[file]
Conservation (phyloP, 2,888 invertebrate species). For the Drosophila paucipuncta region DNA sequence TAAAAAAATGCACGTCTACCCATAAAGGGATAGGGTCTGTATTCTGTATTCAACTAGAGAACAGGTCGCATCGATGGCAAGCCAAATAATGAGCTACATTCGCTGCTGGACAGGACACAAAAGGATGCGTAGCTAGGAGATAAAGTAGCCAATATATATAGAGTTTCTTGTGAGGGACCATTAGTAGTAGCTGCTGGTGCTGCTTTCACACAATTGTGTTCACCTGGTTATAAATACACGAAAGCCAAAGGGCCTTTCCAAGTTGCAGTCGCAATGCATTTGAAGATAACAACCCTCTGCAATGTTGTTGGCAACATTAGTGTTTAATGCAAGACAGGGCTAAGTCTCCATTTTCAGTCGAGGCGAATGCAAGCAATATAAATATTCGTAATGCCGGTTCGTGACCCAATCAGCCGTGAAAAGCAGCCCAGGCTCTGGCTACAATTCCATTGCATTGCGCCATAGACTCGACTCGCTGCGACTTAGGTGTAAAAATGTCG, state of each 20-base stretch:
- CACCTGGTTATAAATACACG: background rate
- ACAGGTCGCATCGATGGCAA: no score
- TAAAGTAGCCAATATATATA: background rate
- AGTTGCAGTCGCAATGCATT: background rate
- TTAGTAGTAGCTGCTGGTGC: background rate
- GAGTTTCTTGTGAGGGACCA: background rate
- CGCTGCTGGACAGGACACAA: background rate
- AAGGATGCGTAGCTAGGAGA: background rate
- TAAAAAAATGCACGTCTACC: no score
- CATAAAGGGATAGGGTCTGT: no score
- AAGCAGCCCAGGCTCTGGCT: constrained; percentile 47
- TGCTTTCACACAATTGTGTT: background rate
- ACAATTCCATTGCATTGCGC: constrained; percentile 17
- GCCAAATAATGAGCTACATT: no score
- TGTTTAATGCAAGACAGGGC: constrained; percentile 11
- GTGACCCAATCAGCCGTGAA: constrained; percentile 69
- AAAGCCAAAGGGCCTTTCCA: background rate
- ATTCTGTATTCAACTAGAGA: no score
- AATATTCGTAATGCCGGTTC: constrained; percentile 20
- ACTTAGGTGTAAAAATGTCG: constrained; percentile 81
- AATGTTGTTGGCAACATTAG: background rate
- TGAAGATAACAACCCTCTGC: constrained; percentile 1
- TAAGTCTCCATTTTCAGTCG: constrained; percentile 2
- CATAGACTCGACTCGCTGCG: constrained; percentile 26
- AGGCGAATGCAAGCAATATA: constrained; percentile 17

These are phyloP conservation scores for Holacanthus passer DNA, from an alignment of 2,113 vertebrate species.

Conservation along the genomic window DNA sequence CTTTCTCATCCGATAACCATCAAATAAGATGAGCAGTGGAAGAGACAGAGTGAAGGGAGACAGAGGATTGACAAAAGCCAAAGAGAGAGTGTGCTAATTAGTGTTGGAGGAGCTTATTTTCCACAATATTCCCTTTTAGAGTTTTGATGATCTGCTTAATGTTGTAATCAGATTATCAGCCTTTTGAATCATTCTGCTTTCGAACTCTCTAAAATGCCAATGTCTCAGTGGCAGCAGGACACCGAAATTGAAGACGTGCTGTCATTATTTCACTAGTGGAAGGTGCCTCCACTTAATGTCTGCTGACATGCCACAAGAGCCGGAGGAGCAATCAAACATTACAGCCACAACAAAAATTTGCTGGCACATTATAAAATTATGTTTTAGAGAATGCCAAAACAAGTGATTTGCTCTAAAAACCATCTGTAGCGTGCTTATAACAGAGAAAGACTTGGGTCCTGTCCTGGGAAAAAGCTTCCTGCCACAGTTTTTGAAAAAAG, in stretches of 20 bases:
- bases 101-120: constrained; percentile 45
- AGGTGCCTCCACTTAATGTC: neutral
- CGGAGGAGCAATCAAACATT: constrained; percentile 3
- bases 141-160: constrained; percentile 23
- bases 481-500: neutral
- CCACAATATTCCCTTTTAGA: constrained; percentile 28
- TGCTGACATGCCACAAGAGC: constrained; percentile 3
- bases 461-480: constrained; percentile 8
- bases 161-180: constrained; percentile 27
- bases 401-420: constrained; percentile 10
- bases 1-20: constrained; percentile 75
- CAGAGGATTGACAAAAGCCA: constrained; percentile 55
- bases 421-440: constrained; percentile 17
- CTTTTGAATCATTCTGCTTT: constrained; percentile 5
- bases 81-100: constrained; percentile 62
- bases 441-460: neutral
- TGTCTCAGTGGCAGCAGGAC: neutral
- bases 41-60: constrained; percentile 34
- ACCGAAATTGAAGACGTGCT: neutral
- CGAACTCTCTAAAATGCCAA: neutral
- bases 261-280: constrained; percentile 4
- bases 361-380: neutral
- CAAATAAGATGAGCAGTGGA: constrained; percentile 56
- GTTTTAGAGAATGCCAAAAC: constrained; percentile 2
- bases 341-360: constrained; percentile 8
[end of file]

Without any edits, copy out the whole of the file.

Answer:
Conservation (phyloP, 2,888 invertebrate species). For the Drosophila paucipuncta region DNA sequence TAAAAAAATGCACGTCTACCCATAAAGGGATAGGGTCTGTATTCTGTATTCAACTAGAGAACAGGTCGCATCGATGGCAAGCCAAATAATGAGCTACATTCGCTGCTGGACAGGACACAAAAGGATGCGTAGCTAGGAGATAAAGTAGCCAATATATATAGAGTTTCTTGTGAGGGACCATTAGTAGTAGCTGCTGGTGCTGCTTTCACACAATTGTGTTCACCTGGTTATAAATACACGAAAGCCAAAGGGCCTTTCCAAGTTGCAGTCGCAATGCATTTGAAGATAACAACCCTCTGCAATGTTGTTGGCAACATTAGTGTTTAATGCAAGACAGGGCTAAGTCTCCATTTTCAGTCGAGGCGAATGCAAGCAATATAAATATTCGTAATGCCGGTTCGTGACCCAATCAGCCGTGAAAAGCAGCCCAGGCTCTGGCTACAATTCCATTGCATTGCGCCATAGACTCGACTCGCTGCGACTTAGGTGTAAAAATGTCG, state of each 20-base stretch:
- CACCTGGTTATAAATACACG: background rate
- ACAGGTCGCATCGATGGCAA: no score
- TAAAGTAGCCAATATATATA: background rate
- AGTTGCAGTCGCAATGCATT: background rate
- TTAGTAGTAGCTGCTGGTGC: background rate
- GAGTTTCTTGTGAGGGACCA: background rate
- CGCTGCTGGACAGGACACAA: background rate
- AAGGATGCGTAGCTAGGAGA: background rate
- TAAAAAAATGCACGTCTACC: no score
- CATAAAGGGATAGGGTCTGT: no score
- AAGCAGCCCAGGCTCTGGCT: constrained; percentile 47
- TGCTTTCACACAATTGTGTT: background rate
- ACAATTCCATTGCATTGCGC: constrained; percentile 17
- GCCAAATAATGAGCTACATT: no score
- TGTTTAATGCAAGACAGGGC: constrained; percentile 11
- GTGACCCAATCAGCCGTGAA: constrained; percentile 69
- AAAGCCAAAGGGCCTTTCCA: background rate
- ATTCTGTATTCAACTAGAGA: no score
- AATATTCGTAATGCCGGTTC: constrained; percentile 20
- ACTTAGGTGTAAAAATGTCG: constrained; percentile 81
- AATGTTGTTGGCAACATTAG: background rate
- TGAAGATAACAACCCTCTGC: constrained; percentile 1
- TAAGTCTCCATTTTCAGTCG: constrained; percentile 2
- CATAGACTCGACTCGCTGCG: constrained; percentile 26
- AGGCGAATGCAAGCAATATA: constrained; percentile 17

These are phyloP conservation scores for Holacanthus passer DNA, from an alignment of 2,113 vertebrate species.

Conservation along the genomic window DNA sequence CTTTCTCATCCGATAACCATCAAATAAGATGAGCAGTGGAAGAGACAGAGTGAAGGGAGACAGAGGATTGACAAAAGCCAAAGAGAGAGTGTGCTAATTAGTGTTGGAGGAGCTTATTTTCCACAATATTCCCTTTTAGAGTTTTGATGATCTGCTTAATGTTGTAATCAGATTATCAGCCTTTTGAATCATTCTGCTTTCGAACTCTCTAAAATGCCAATGTCTCAGTGGCAGCAGGACACCGAAATTGAAGACGTGCTGTCATTATTTCACTAGTGGAAGGTGCCTCCACTTAATGTCTGCTGACATGCCACAAGAGCCGGAGGAGCAATCAAACATTACAGCCACAACAAAAATTTGCTGGCACATTATAAAATTATGTTTTAGAGAATGCCAAAACAAGTGATTTGCTCTAAAAACCATCTGTAGCGTGCTTATAACAGAGAAAGACTTGGGTCCTGTCCTGGGAAAAAGCTTCCTGCCACAGTTTTTGAAAAAAG, in stretches of 20 bases:
- bases 101-120: constrained; percentile 45
- AGGTGCCTCCACTTAATGTC: neutral
- CGGAGGAGCAATCAAACATT: constrained; percentile 3
- bases 141-160: constrained; percentile 23
- bases 481-500: neutral
- CCACAATATTCCCTTTTAGA: constrained; percentile 28
- TGCTGACATGCCACAAGAGC: constrained; percentile 3
- bases 461-480: constrained; percentile 8
- bases 161-180: constrained; percentile 27
- bases 401-420: constrained; percentile 10
- bases 1-20: constrained; percentile 75
- CAGAGGATTGACAAAAGCCA: constrained; percentile 55
- bases 421-440: constrained; percentile 17
- CTTTTGAATCATTCTGCTTT: constrained; percentile 5
- bases 81-100: constrained; percentile 62
- bases 441-460: neutral
- TGTCTCAGTGGCAGCAGGAC: neutral
- bases 41-60: constrained; percentile 34
- ACCGAAATTGAAGACGTGCT: neutral
- CGAACTCTCTAAAATGCCAA: neutral
- bases 261-280: constrained; percentile 4
- bases 361-380: neutral
- CAAATAAGATGAGCAGTGGA: constrained; percentile 56
- GTTTTAGAGAATGCCAAAAC: constrained; percentile 2
- bases 341-360: constrained; percentile 8